During a vote or call of the roll in the House, each proxy is allowed to vote on behalf of the members they are representing so long as they acknowledge their proxy status and have received “exact instruction[s]” from the absent member they are representing in advance. Yet they can only do so in regard to certain types of votes. Specifically, the proxy voting procedure could be used only for measures designated by the speaker as a response to the COVID–19 pandemic; a quorum call; any vote related to a question of the “privileges of the House” under Rule IX of the House rules, meaning votes affecting the rights of the House collectively, its safety, dignity, and the integrity of its proceedings; and any vote “on a question unrelated to a specific measure or matter.” Other business would have to wait until the House can reconvene.
While these modified voting procedures are a step in the right direction, they leave much to be desired. This preference for proxy voting over true remote voting is itself hard to square, as reliance on electronic proxy letters and the provision of “exact instruction[s]” between legislators through unspecified procedures seems to be open to the same cybersecurity challenges raised in the March staff report. Nor is it clear why proxy voting better addresses concerns that members of Congress might be constitutionally required to be physically present in order to establish quorum. And while proxy voting may require fewer changes to House rules, procedures, and technologies, more aggressive changes might actually allow an experience that more closely approximates the normal in-person work of the House, as opposed to forcing a majority of members to hand the reins to one of their peers.
The McGovern resolution, however, is far more forward-leaning when it comes to committee hearings and markups. It would authorize any committee to conduct proceedings remotely during a certified pandemic, and any proceedings conducted remotely would be considered official proceedings of the House. Committee members participating remotely would be counted for the purpose of establishing a quorum under the rules of the House or the committee. Committee members would be able to cast votes remotely and committees or chairs could authorize and issue subpoenas for remote hearings or depositions. In this sense, committees would be able to go about the full scope of their work remotely, preventing COVID-19—or any future pandemic—from grinding the broader work of the legislature to a halt.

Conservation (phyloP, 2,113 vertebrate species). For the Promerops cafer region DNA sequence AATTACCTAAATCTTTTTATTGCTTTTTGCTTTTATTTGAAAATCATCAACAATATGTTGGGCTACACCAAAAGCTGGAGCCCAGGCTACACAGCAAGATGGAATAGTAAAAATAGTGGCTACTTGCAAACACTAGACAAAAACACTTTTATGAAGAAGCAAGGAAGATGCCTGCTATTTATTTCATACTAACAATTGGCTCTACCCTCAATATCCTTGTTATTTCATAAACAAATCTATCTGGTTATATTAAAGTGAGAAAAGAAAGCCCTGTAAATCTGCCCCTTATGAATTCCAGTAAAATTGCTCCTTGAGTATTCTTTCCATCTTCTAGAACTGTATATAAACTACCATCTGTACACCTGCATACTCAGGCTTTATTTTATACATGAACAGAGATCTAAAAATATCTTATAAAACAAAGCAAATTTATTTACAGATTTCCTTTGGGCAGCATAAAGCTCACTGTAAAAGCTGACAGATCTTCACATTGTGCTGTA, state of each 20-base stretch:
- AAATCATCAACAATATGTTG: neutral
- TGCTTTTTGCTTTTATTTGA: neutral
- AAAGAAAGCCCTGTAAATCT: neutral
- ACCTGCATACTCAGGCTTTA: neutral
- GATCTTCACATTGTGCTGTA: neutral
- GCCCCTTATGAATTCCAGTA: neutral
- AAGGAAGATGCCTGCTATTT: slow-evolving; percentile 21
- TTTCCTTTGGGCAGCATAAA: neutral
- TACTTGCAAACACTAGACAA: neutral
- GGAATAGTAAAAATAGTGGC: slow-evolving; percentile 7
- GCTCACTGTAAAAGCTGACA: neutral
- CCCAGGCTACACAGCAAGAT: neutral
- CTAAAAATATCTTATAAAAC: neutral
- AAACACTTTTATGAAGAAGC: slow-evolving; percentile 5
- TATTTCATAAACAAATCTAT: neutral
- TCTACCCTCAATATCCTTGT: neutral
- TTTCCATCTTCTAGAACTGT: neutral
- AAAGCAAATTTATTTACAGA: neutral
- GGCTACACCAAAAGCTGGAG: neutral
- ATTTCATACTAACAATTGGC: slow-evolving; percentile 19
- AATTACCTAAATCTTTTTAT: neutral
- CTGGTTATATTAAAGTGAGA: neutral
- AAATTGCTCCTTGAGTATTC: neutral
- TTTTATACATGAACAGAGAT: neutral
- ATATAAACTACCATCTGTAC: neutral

Some House and Senate committees seem intent on finding a way to move forward even in the absence of an official rules change. On April 28, the House Committee on Veterans’ Affairs held its first virtual event on “Coronavirus Pandemic Response: The Impact of Economic and Healthcare Services on Homeless Veterans in America.” The event was complete with bipartisan opening statements, testimony by a remote witness and questions from members. And on April 30, the Permanent Subcommittee on Investigations of the Senate’s Homeland Security and Governmental Affairs Committee conducted a remote, virtual “Roundtable” on Continuity of Senate Operations and Remote Voting in Times of Crisis. An accompanying committee memo shows the committee approaching the issue seriously, including by providing a detailed discussion of the technological security specifications the Senate should consider if it adopts a remote participation and voting system as well as a careful analysis of their constitutionality.
Moving Past the Constitutional Question